REGIONAL—Erica Wassenaar is one of a chosen few people in the United States who will be training the next generation of registered play therapists.
The 37-year-old counselor with Creative Living Center was hand-picked by the founder of Adlerian play therapy to train others in the therapeutic approach.
“It’s a huge honor,” Wassenaar said. “We all have this feeling of not being good enough, and then for someone of her caliber to say, ‘Yep, you know this stuff, you are true to the model — because it’s a specific model of play therapy — is a huge honor.”
Wassenaar has worked as a counselor at Creative Living Center in its Rock Valley and Sheldon locations since 2014. She specializes in play therapy but also is trained in cognitive behavioral therapy, traumatic incident reduction and critical incident stress management.
She received her credential as a registered play therapist supervisor after having completed 3,000 clinic hours through Creative Living Center in February. Her status as a supervisor qualifies her to train those wanting to become play therapists.
The title also is a rare one to achieve, since there are only about 50 registered play therapist supervisors in Iowa and about 3,000 worldwide. The only other person who holds that credential at Creative Living Center is Marty Wallace.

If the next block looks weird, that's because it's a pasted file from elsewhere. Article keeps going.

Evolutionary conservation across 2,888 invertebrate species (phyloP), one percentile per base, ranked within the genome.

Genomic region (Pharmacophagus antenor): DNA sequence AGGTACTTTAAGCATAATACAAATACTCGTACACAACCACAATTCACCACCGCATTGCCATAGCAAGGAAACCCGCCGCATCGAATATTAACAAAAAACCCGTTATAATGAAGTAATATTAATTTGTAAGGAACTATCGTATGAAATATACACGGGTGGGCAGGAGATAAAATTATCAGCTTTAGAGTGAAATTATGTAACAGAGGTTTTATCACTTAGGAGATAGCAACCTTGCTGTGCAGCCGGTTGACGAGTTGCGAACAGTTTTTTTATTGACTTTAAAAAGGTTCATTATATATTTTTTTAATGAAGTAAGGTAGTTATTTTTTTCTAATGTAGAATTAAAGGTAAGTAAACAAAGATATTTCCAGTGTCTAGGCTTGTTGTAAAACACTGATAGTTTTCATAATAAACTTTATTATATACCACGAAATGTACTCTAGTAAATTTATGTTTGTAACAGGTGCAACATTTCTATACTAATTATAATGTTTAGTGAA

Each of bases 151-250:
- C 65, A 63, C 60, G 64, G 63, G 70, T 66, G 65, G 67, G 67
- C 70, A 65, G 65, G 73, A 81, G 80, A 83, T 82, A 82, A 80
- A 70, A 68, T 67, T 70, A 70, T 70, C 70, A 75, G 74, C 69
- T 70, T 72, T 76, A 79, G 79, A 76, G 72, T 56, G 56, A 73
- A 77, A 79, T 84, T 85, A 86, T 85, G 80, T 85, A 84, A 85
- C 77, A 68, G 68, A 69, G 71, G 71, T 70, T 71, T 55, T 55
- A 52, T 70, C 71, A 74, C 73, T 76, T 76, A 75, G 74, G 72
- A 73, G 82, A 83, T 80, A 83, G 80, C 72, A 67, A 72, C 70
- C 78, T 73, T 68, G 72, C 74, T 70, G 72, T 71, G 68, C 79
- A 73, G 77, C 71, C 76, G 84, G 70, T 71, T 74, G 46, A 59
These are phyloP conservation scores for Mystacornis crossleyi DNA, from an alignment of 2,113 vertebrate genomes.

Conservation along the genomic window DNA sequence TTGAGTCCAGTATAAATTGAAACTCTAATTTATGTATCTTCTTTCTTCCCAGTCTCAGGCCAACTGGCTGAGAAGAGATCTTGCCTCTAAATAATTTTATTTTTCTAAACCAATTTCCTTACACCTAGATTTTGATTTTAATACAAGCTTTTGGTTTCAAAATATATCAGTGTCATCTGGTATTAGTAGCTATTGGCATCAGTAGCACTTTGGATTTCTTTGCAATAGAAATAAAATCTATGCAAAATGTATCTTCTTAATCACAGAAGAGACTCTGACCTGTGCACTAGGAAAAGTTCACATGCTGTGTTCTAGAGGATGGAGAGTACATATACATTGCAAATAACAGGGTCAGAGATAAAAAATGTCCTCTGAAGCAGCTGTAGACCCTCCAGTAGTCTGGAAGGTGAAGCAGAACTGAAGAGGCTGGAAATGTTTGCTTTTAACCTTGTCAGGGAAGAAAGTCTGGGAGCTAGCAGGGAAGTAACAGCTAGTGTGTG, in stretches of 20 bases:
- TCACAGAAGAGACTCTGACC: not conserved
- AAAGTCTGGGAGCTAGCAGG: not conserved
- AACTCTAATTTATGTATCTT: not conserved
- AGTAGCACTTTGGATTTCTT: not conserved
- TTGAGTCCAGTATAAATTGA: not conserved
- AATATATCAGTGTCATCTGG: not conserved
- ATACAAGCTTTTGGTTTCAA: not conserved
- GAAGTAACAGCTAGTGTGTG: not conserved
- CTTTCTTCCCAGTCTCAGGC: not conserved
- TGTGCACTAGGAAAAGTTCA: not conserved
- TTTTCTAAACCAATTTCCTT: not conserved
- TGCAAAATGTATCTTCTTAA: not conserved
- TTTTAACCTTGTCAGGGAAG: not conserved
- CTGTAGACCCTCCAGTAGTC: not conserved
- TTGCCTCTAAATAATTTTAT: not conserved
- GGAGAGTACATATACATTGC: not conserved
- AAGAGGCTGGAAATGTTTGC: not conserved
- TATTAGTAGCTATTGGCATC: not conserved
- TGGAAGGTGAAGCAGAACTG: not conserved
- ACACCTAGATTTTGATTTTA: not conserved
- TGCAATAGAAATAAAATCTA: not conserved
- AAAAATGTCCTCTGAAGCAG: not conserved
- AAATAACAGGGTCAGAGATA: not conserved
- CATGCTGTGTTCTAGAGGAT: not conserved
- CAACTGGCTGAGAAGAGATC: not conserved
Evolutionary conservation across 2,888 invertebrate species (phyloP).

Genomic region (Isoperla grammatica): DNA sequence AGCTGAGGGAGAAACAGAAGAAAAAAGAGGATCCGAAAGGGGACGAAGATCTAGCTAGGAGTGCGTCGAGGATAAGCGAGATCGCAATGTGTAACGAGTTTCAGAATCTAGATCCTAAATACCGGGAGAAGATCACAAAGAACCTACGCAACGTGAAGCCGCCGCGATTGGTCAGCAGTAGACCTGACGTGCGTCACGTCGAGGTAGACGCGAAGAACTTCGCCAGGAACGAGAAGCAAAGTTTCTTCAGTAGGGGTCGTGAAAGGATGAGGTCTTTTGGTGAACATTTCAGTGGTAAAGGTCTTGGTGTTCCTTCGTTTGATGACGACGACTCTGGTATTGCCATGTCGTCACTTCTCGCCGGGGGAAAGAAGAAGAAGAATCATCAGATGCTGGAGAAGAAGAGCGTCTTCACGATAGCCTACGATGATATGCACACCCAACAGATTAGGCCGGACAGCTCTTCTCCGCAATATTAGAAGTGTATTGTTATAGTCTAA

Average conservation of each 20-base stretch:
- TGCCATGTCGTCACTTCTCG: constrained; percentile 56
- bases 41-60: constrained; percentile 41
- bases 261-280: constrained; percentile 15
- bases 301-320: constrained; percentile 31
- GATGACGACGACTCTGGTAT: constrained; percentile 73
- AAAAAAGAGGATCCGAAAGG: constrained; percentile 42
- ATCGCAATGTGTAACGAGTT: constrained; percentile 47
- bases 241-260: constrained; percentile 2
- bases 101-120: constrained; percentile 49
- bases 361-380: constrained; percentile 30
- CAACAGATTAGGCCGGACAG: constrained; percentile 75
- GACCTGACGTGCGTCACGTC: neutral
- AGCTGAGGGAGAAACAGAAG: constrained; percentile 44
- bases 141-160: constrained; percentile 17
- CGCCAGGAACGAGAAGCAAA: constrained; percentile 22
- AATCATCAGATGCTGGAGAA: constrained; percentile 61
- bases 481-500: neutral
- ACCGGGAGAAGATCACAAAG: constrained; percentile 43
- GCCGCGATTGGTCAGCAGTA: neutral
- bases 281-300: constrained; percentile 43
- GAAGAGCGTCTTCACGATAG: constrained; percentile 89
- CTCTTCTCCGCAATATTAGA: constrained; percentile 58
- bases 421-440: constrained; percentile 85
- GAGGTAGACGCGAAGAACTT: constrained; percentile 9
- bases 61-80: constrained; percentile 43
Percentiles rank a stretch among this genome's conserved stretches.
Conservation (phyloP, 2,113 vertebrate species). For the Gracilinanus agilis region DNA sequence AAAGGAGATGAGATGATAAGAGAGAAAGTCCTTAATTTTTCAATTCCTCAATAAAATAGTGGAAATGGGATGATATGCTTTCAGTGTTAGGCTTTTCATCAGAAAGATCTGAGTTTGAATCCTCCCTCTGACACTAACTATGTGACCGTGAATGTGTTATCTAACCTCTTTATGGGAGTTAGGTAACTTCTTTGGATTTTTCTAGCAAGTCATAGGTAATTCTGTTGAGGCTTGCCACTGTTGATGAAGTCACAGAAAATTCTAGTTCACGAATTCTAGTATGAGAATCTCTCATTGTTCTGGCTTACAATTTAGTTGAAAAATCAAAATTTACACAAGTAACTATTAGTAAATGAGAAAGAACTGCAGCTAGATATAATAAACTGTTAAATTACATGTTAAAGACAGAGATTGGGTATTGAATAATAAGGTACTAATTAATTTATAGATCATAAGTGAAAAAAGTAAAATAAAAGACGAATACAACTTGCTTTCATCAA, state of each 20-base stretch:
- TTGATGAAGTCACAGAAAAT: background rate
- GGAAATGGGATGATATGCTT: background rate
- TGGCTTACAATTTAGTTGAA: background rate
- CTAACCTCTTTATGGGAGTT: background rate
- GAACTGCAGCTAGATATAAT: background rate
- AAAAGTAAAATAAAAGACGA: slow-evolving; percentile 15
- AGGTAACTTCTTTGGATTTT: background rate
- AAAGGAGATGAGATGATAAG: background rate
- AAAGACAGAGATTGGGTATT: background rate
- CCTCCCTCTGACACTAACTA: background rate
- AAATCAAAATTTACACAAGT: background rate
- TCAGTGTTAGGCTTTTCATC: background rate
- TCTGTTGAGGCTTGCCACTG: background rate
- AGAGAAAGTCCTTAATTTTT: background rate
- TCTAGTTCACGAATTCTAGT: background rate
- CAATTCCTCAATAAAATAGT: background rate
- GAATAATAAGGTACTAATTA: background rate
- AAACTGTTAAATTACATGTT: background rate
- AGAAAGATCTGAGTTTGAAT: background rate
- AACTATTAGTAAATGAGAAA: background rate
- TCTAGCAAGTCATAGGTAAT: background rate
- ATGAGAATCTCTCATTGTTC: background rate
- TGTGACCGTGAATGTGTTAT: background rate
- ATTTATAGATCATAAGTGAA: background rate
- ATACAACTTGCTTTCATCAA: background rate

Wassenaar is among a group of even fewer people — 20 — who were chosen to carry on the Adlerian play therapy model developed by Cedar Falls-based therapist Terry Kottman.
Adlerian play therapy is an active approach to therapy for children in which they express themselves by playing with toys, making artwork or acting out role-playing scenarios.
“Sometimes playing with something gets at information that may not be in our realm of understanding,” Wassenaar said. “It might be an unconscious thought, but sometimes just playing through it helps us see it and be able to recognize it.”
Observing how children play also gives play therapists insight into a particular child’s personality, which can help determine the best approach to counsel them.
Kottman founded the Adlerian play therapy model in the 1980s and as such has been the go-to person to train others in the practice. However, since Kottman will be retiring as a therapist at the end of the year, she recently picked the group of 20 experienced play therapists to train others in the method.
“The hope is that we can make it grow and be more widely used,” Wassenaar said.
She has worked closely with Kottman over the past few years to further hone her understanding of Adlerian play therapy.
Her training with Kottman began when Creative Living Center received a two-year grant that allowed Wassenaar and other therapists with the agency to periodically travel to Cedar Falls to train with Kottman.
Kottman pulled Wassenaar aside in September and asked if she would be part of the group that would continue teaching Adlerian play therapy.
Part of Wassenaar’s continued training will involve reviewing videotaped play therapy sessions she conducts and reviewing them with a consultant who provides feedback. She also will continue to make monthly trips to meet with Kottman until the latter retires.
Once Wassenaar has finished her training and has assumed Kottman’s role, her eventual goal would be to establish a training center for play therapists in Sheldon where they, too, can study the Adlerian model.
“I’m not quite sure what that looks like yet, but it would definitely be exciting,” Wassenaar said.